In yet another embodiment, for example, in a computer system, an improved method of the present invention is described for preventing theft of sensitive information, the method comprises steps of: authorizing a process running on the computer system to receive sensitive information provided via user input; trapping user input events occurring on the computer system before they are reported to processes running on the computer system; allowing the user input events to be passed through to the authorized process; and masking the user input events from other processes running on the computer system that have not been authorized.

In another embodiment, for example, an anti-key logging system of the present invention is described for preventing unauthorized logging of user input from a computer, the anti-key logging system comprises: program logic for intercepting user input events occurring on the computer before such events are reported to processes running on the computer; program logic for reporting the user input events to a process specifically authorized to receive the user input events; and program logic for blocking the user input events from other processes running on the computer that have not been authorized.

BRIEF DESCRIPTION OF DRAWINGS

FIG. 1 is a very general block diagram of a computer system (e.g., an IBM-compatible system) in which software-implemented processes of the present invention may be embodied.

FIG. 2 is a high-level block diagram of an anti-key logger (AKL) system of the present invention, as it operates in a runtime environment.

FIG. 3 is a block diagram illustrating a runtime environment in which the anti-key logger system of the present invention provides protection.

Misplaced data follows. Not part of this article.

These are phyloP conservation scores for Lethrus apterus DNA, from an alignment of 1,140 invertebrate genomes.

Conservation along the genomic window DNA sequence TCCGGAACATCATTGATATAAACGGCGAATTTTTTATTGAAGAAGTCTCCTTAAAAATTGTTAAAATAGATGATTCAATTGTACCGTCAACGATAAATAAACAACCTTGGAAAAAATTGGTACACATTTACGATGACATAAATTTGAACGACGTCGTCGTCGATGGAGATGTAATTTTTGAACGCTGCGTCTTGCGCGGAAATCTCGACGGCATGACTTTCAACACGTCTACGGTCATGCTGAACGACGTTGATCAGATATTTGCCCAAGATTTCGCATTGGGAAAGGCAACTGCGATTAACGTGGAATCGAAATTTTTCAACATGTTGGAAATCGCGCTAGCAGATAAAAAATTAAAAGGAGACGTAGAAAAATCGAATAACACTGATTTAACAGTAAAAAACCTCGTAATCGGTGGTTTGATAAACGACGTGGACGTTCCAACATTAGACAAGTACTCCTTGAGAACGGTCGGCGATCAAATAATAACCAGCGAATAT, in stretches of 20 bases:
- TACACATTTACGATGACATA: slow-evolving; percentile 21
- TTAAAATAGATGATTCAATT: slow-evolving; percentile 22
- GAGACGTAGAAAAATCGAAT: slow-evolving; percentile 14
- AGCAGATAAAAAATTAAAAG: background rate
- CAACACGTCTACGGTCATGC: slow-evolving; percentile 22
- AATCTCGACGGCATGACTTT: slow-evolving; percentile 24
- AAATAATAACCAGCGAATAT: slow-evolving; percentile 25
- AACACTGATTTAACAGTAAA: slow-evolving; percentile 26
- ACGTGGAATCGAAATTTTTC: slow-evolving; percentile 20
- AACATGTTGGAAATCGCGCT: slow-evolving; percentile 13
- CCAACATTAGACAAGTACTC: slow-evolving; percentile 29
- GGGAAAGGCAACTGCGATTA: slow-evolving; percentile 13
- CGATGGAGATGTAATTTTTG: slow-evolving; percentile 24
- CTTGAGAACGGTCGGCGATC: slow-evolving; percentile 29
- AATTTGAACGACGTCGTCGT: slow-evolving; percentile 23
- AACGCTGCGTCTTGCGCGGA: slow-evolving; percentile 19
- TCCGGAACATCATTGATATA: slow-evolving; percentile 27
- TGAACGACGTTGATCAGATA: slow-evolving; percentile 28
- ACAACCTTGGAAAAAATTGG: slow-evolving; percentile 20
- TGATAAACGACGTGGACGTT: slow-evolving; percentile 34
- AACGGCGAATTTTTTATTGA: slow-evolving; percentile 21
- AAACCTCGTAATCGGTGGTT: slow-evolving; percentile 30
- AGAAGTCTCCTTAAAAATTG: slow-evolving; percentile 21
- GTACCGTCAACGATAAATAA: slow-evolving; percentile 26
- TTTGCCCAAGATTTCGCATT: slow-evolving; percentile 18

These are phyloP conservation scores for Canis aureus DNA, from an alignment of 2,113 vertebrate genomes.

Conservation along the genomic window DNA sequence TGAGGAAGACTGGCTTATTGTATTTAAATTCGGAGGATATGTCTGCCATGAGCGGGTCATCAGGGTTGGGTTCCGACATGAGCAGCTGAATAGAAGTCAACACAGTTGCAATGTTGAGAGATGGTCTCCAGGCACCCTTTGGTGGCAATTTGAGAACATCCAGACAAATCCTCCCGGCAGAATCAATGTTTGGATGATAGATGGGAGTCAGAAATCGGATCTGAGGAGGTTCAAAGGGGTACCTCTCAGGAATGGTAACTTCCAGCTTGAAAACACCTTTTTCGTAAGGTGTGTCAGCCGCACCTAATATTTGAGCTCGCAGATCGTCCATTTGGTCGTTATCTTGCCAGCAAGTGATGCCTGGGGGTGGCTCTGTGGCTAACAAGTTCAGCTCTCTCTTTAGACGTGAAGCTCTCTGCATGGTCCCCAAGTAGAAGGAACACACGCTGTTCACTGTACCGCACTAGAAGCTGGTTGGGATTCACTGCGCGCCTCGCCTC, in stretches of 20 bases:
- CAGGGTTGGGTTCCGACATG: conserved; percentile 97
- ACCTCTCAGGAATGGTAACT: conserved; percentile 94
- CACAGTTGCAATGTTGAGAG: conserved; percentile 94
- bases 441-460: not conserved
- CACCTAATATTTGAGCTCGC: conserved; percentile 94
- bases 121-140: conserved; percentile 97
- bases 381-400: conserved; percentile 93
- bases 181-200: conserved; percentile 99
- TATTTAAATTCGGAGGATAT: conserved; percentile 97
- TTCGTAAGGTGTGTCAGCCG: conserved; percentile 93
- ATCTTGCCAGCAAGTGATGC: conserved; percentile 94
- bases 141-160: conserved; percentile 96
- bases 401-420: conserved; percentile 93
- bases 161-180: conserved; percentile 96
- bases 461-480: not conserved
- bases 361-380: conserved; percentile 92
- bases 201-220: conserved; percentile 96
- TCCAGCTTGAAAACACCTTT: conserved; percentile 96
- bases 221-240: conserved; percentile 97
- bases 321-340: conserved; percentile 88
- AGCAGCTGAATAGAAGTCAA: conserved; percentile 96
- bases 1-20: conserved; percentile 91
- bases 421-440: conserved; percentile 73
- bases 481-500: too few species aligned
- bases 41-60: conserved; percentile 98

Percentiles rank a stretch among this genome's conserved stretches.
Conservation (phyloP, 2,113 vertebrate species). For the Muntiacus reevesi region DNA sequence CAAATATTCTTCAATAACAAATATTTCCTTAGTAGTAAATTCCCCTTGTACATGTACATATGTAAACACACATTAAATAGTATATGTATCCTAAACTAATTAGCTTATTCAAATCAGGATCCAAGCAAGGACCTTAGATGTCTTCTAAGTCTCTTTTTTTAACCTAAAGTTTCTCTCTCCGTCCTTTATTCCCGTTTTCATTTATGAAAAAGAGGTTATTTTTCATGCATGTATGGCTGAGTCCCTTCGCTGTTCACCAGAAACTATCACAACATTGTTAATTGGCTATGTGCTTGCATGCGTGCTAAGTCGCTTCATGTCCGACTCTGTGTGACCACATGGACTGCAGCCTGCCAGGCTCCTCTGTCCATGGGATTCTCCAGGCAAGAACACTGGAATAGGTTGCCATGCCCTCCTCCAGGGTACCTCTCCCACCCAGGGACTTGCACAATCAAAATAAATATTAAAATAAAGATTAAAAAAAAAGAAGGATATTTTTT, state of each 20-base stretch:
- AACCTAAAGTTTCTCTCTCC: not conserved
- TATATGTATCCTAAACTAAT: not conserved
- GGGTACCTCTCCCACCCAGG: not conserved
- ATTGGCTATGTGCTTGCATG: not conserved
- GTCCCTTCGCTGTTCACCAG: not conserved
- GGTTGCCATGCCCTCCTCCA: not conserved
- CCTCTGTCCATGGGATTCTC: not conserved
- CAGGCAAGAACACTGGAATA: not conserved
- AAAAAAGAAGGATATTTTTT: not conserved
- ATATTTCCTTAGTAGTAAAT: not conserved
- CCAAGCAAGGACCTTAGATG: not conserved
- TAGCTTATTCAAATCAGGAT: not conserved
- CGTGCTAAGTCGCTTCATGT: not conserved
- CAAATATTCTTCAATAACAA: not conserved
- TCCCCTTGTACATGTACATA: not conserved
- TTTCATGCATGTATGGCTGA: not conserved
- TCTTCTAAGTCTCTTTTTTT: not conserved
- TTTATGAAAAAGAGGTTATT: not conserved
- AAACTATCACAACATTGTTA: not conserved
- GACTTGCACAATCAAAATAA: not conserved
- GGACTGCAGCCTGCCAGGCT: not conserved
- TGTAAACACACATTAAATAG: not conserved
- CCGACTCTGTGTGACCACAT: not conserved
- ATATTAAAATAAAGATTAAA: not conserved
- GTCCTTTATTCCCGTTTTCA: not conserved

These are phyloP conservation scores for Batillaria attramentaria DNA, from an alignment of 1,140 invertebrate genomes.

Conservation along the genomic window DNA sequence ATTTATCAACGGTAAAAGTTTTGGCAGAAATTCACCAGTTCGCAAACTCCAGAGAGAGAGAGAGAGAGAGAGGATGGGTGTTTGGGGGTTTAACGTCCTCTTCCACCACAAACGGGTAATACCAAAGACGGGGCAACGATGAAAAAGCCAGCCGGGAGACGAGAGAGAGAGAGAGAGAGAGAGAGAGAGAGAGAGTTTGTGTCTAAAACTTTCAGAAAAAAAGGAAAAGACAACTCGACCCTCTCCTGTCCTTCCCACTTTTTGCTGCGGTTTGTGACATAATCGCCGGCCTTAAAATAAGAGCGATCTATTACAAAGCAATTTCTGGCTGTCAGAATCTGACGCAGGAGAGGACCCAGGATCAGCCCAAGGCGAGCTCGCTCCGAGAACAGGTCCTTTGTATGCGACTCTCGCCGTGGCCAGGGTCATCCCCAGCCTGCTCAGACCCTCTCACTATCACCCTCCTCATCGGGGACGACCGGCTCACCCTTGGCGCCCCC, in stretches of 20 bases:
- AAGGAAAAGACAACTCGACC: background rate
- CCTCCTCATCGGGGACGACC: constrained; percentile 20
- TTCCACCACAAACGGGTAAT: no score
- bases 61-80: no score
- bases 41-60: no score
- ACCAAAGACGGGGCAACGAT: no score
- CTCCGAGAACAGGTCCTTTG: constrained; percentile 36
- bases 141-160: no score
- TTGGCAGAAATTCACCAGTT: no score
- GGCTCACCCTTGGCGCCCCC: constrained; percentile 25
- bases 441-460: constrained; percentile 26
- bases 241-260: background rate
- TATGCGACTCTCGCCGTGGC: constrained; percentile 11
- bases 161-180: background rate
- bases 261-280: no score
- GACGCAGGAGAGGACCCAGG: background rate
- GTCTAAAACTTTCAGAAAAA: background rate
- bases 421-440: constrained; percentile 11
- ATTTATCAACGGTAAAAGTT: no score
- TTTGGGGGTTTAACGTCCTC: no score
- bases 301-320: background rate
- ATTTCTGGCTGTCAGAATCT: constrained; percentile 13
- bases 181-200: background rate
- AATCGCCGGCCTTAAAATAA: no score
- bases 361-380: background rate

FIG. 4 (A and B) is a flowchart illustrating a method of the present invention for enabling protection.

FIG. 5 is a flowchart illustrating a method of the present invention for dropping or de-initializing protection.

DETAILED DESCRIPTION

Glossary

The following definitions are offered for purposes of illustration, not limitation, in order to assist with understanding the discussion that follows.

End point security: End point security is a way of managing and enforcing security on each computer instead of relying upon a remote firewall or a remote gateway to provide security for the local machine or environment. End point security involves a security agent that resides locally on each machine. This agent monitors and controls the interaction of the local machine with other machines and devices that are connected on a LAN or a larger wide area network (WAN), such as the Internet, in order to provide security to the machine.

Firewall: A firewall is a set of related programs, typically located at a network gateway server, that protects the resources of a private network from other networks by controlling access into and out of the private network. (The term also implies the security policy that is used with the programs.) A firewall, working closely with a router program, examines each network packet to determine whether to forward it toward its destination. A firewall may also include or work with a proxy server that makes network requests on behalf of users. A firewall is often installed in a specially designated computer separate from the rest of the network so that no incoming request directly accesses private network resources.

Kernel mode: Kernel mode is a memory-protection mode of execution (e.g., under Microsoft Windows operating system) that grants access to all system memory and all the processor's instructions. For example, system services enumerated in the System Service Descriptor Table (SSDT) run in kernel mode. Third party device drivers also run in kernel mode because they must access low level kernel functions and objects and interface with hardware in many cases.